This is a very common question for drivers involved in automobile accidents. In order to determine who is liable for an accident, an insurance company (or a court) must decide who was at fault for it. But what happens if both drivers involved were partially at fault?
For insurance purposes, each state is either a “fault state” or a “no-fault state.” Texas is a fault state. This simply means that drivers must pay for the accidents they cause. After an accident, the injured party may file a claim with his or her own insurance company (a “first-party claim”), the other driver’s insurance company (a “third-party claim”), or may file a lawsuit against the driver in court in order to prove fault and obtain damages.
In fault states like Texas, insurance companies and courts must determine who was legally liable for the accident. This can get complicated when the accident was caused by a combination of forces that were the fault of both parties. Thus, courts developed a comparative fault scheme to allocate responsibility only to the extent that it is fair.
There are three main varieties of comparative fault schemes.
Pure Comparative Fault
In a pure comparative fault jurisdiction, if an injured person is partially at fault for causing his own injuries, his damages are reduced by the percentage of his fault. For example, assume Peter was injured in an accident that was 60% his fault and his damages are $10,000. He would be able to recover $4,000—the portion of damages for which he was not at fault.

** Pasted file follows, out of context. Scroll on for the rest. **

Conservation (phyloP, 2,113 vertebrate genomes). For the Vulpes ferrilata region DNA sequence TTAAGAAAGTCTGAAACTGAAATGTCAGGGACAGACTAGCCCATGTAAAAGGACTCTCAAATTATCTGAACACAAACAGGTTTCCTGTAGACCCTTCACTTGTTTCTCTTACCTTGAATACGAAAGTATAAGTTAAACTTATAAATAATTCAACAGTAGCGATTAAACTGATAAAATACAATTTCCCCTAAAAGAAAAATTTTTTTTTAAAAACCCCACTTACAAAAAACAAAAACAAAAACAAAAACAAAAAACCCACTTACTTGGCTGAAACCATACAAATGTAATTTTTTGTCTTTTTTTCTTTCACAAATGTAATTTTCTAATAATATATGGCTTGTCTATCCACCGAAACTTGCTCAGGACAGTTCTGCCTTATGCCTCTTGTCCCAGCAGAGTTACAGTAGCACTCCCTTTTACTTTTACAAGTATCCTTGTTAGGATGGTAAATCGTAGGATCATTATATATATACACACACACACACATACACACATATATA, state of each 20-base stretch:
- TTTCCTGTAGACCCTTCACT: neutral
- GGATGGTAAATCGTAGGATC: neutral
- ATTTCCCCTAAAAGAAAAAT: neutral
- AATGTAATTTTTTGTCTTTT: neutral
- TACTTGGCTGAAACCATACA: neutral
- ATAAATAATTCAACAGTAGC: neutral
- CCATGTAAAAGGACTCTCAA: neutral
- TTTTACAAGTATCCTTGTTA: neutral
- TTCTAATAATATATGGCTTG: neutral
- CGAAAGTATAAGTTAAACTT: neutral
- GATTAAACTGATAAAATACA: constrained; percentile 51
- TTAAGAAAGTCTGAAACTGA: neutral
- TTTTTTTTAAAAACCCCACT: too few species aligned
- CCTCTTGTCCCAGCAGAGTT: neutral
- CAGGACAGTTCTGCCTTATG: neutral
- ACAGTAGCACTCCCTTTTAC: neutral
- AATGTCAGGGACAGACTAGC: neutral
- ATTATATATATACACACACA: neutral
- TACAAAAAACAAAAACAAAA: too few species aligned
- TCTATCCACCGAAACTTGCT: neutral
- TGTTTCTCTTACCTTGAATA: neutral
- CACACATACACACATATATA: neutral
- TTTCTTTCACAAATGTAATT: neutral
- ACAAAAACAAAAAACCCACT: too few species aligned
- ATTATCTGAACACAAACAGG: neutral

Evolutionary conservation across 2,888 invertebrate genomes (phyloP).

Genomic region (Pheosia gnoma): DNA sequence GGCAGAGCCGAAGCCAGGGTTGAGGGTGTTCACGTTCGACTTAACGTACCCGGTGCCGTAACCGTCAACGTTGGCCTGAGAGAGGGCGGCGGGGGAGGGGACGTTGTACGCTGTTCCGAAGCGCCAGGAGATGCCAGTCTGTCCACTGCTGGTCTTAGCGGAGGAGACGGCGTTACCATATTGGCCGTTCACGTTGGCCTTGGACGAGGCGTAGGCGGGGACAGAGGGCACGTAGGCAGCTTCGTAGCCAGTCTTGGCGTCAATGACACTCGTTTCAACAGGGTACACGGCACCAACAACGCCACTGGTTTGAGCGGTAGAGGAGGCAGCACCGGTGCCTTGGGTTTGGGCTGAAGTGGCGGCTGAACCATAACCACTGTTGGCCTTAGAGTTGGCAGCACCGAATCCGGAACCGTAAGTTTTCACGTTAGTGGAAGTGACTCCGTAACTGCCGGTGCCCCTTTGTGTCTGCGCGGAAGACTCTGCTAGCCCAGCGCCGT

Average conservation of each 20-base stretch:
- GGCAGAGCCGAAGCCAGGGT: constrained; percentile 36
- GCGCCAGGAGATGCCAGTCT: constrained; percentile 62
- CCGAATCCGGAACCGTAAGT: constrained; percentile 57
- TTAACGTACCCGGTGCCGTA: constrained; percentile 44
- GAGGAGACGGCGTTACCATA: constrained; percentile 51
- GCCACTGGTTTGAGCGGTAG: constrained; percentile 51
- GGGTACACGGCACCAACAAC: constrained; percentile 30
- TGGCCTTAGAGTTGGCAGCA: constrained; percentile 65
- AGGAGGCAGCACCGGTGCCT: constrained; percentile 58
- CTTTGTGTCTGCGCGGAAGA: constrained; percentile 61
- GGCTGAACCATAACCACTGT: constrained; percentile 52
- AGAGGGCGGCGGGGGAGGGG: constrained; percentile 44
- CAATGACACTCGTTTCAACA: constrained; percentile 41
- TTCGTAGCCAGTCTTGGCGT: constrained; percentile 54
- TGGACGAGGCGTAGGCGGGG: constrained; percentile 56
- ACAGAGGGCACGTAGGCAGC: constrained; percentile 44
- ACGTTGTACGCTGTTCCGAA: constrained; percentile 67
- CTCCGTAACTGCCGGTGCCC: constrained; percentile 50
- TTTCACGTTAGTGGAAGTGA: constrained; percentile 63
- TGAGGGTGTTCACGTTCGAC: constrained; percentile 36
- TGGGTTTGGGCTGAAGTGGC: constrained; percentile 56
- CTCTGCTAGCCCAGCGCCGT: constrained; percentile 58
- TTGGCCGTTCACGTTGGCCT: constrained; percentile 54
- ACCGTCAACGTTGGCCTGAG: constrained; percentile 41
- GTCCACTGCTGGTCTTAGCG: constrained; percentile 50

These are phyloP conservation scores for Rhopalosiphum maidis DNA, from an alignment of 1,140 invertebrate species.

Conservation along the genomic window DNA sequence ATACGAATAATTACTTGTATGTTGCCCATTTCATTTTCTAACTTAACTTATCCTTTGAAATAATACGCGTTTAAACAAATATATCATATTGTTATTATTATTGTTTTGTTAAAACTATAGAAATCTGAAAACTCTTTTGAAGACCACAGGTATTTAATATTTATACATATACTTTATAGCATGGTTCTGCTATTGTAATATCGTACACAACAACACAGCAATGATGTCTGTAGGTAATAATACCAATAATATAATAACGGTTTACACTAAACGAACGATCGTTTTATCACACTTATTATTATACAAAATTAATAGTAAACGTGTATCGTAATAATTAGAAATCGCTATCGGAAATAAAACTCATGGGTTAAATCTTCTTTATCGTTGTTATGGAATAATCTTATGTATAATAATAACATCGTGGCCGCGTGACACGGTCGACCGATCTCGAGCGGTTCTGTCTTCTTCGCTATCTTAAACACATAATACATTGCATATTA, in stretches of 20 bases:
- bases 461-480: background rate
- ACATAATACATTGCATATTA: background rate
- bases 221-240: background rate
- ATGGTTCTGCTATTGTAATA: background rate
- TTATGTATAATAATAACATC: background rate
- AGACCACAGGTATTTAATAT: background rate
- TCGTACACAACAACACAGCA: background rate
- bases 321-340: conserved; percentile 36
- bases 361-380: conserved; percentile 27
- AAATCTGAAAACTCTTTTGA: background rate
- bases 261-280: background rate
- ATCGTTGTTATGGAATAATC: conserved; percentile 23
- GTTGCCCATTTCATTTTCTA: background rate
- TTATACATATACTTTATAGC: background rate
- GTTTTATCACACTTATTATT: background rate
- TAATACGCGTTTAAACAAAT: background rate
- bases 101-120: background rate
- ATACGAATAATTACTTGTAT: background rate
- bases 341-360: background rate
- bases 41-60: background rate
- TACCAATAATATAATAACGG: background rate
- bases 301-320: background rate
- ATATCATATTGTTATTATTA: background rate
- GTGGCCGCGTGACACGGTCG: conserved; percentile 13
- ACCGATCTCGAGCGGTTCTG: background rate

Proportional Comparative Fault at 51% (Texas)
In a proportional comparative fault at 51% jurisdiction, an injured person cannot recover at all if he was more than 51% at fault for the accident. In the above example, Peter would not be able to recover because his 60% fault was more than 51%. Texas is a proportional comparative fault at 51% jurisdiction. Thus, you may recover if you were partially at fault so long as your percentage of the fault is less than 51%.
Proportional Comparative Fault at 50%
In proportional comparative fault at 50% jurisdictions, an injured person may recover if he is less than 50% at fault for the accident. For example, assume that Peter and Rhonda are backing out of their respective parking spots and rear-end each other. The insurance company determines that each party was 50% at fault. If they are in a proportional comparative fault at 50% jurisdiction, neither can recover because they were both 50% at fault.